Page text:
We all act. We do so constantly. Our acts range from washing our hands to getting a divorce. The sum of what we have perceived throughout the course of a lifetime completed by the actions that have ensued, is our lifelong experience spectrum.
That feeling of accomplishment is the desired goal of every message. We hope to impart a message that results in a sense of experience. Note that this sense of experience is not always a favorable one. Not all experiences are good or do good. Some can be downright horrific. Regardless, experience completes the cycle that began with a set of signals.
Experience is also a form of dissemination. When you act, those around you are made aware of your decision. In a world where we focus of the viral aspects of the Internet, we, as communicators, must not forget that experiential virality is its most potent form. In fact, by its very definition, experiential virality is the top of the pyramid with online virality being a subset.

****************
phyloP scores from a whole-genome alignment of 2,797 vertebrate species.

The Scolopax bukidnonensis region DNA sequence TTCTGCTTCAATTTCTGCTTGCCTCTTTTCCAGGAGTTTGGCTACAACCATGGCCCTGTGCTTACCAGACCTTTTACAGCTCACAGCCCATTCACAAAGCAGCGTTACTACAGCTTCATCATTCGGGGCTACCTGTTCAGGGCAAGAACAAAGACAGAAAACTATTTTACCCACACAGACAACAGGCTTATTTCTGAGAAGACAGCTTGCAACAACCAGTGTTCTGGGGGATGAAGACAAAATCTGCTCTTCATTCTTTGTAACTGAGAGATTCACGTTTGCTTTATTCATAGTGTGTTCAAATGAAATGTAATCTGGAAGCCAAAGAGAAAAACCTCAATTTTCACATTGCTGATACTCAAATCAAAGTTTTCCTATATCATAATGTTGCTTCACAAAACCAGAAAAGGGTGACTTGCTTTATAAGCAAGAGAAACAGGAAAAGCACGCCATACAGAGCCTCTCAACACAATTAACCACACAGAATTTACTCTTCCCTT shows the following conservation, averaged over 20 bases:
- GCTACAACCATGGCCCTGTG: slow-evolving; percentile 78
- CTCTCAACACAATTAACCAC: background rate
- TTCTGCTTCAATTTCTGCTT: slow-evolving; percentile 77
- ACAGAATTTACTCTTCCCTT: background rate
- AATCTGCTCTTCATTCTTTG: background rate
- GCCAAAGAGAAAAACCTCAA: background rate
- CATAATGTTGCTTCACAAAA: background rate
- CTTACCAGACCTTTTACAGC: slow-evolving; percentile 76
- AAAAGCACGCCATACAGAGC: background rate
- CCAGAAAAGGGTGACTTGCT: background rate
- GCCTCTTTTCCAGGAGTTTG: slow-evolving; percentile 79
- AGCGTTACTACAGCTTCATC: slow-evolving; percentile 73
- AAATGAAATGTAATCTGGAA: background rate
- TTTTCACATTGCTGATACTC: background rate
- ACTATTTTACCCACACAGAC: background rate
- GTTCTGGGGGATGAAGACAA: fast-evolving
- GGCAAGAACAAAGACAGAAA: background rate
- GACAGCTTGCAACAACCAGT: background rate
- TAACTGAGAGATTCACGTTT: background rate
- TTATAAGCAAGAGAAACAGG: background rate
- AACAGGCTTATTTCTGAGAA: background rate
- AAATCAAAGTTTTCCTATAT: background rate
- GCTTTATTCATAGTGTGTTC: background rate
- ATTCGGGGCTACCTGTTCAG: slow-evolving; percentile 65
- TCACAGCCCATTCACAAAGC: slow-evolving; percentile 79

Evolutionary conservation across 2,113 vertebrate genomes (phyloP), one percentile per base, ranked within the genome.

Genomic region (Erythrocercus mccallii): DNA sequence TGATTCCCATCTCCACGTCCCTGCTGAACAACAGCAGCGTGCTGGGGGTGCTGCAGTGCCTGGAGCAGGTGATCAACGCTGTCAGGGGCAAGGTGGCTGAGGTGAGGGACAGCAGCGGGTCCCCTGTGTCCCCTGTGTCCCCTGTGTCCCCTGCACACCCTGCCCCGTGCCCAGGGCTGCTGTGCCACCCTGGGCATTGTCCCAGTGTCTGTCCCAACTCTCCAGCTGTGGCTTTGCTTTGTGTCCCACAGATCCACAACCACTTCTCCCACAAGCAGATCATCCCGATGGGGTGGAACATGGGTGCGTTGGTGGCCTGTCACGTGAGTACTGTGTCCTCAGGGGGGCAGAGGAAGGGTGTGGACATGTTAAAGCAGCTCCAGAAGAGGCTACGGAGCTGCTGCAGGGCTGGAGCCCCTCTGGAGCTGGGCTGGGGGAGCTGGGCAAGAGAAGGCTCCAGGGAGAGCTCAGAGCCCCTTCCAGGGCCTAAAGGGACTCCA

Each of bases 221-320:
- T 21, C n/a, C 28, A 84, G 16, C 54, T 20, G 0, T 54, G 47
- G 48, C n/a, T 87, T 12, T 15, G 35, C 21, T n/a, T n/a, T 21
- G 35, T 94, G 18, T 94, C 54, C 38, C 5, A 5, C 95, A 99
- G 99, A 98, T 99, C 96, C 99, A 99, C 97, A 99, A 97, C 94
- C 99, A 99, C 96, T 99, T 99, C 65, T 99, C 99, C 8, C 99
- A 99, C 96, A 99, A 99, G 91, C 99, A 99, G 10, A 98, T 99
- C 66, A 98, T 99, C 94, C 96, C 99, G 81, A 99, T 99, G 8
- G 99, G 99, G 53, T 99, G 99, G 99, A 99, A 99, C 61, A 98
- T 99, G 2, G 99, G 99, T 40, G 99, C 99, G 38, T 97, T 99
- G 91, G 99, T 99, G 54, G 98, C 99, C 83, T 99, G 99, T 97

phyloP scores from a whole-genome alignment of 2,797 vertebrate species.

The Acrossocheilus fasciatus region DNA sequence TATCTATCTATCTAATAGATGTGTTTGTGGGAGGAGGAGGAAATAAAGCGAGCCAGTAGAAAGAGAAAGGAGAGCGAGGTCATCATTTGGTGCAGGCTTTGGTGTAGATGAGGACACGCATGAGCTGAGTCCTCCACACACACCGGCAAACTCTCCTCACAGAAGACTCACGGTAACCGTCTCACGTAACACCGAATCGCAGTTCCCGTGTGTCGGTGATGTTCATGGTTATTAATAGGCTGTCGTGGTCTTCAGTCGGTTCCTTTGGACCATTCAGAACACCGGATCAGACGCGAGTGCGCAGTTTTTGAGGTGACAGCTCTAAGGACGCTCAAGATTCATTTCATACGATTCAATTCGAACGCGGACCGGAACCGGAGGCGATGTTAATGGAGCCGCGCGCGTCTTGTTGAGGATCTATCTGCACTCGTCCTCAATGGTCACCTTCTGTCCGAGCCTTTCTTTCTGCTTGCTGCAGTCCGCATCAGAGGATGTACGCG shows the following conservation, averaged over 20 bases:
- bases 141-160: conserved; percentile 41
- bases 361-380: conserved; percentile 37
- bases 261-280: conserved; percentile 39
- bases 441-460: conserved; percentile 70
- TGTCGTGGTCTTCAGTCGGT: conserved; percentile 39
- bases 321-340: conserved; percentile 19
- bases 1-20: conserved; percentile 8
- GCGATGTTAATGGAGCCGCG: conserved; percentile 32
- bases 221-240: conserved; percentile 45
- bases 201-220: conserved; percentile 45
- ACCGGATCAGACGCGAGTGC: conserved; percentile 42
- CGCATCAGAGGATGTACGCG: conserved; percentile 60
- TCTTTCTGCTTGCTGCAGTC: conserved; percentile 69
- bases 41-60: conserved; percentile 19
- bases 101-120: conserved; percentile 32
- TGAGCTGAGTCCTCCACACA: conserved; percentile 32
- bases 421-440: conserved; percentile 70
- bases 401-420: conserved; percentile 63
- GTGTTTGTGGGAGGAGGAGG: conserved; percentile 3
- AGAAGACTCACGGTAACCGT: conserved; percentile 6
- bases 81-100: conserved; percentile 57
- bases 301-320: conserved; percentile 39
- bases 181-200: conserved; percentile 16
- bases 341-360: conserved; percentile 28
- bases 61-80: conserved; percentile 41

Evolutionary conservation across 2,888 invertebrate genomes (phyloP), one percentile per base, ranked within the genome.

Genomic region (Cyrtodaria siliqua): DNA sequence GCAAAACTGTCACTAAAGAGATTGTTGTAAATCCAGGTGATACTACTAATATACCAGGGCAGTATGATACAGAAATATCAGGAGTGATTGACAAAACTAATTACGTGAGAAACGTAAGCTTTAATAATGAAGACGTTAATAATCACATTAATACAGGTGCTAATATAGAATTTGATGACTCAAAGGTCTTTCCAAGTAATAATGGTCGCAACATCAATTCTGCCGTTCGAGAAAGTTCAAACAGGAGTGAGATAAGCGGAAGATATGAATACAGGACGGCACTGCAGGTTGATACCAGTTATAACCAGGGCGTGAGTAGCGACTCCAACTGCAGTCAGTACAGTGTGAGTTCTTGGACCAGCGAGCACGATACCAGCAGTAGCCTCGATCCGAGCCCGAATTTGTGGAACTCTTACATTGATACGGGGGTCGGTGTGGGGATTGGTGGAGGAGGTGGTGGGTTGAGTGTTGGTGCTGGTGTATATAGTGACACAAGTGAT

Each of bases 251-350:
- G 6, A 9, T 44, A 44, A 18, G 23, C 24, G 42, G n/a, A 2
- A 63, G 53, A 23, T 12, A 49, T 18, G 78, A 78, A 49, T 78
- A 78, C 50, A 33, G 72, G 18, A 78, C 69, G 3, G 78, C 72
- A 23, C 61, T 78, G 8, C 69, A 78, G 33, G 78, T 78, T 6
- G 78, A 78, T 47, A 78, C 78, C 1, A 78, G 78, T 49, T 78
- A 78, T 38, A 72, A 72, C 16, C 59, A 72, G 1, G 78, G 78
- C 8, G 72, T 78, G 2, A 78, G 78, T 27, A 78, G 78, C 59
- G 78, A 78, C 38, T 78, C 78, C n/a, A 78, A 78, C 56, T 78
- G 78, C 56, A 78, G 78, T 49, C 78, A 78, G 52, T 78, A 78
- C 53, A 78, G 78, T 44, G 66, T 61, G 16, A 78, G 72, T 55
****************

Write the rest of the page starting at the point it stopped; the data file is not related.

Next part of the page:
As communicators we must also be conscious of various attributes of an experience. Experience can have a time component; some experiences are momentary, others last years. Experience can have an adrenalin component but it can also be the simple act of turning off a light switch to save energy.
Differing actions and experiences dictate different messages. You will not succeed in getting someone to vote for a political candidate the way you might get them to buy a soft drink. This may seem so obvious and yet, communicators do not understand the gravitas of the decision moment sufficiently. They do not understand the variations in experience intensity.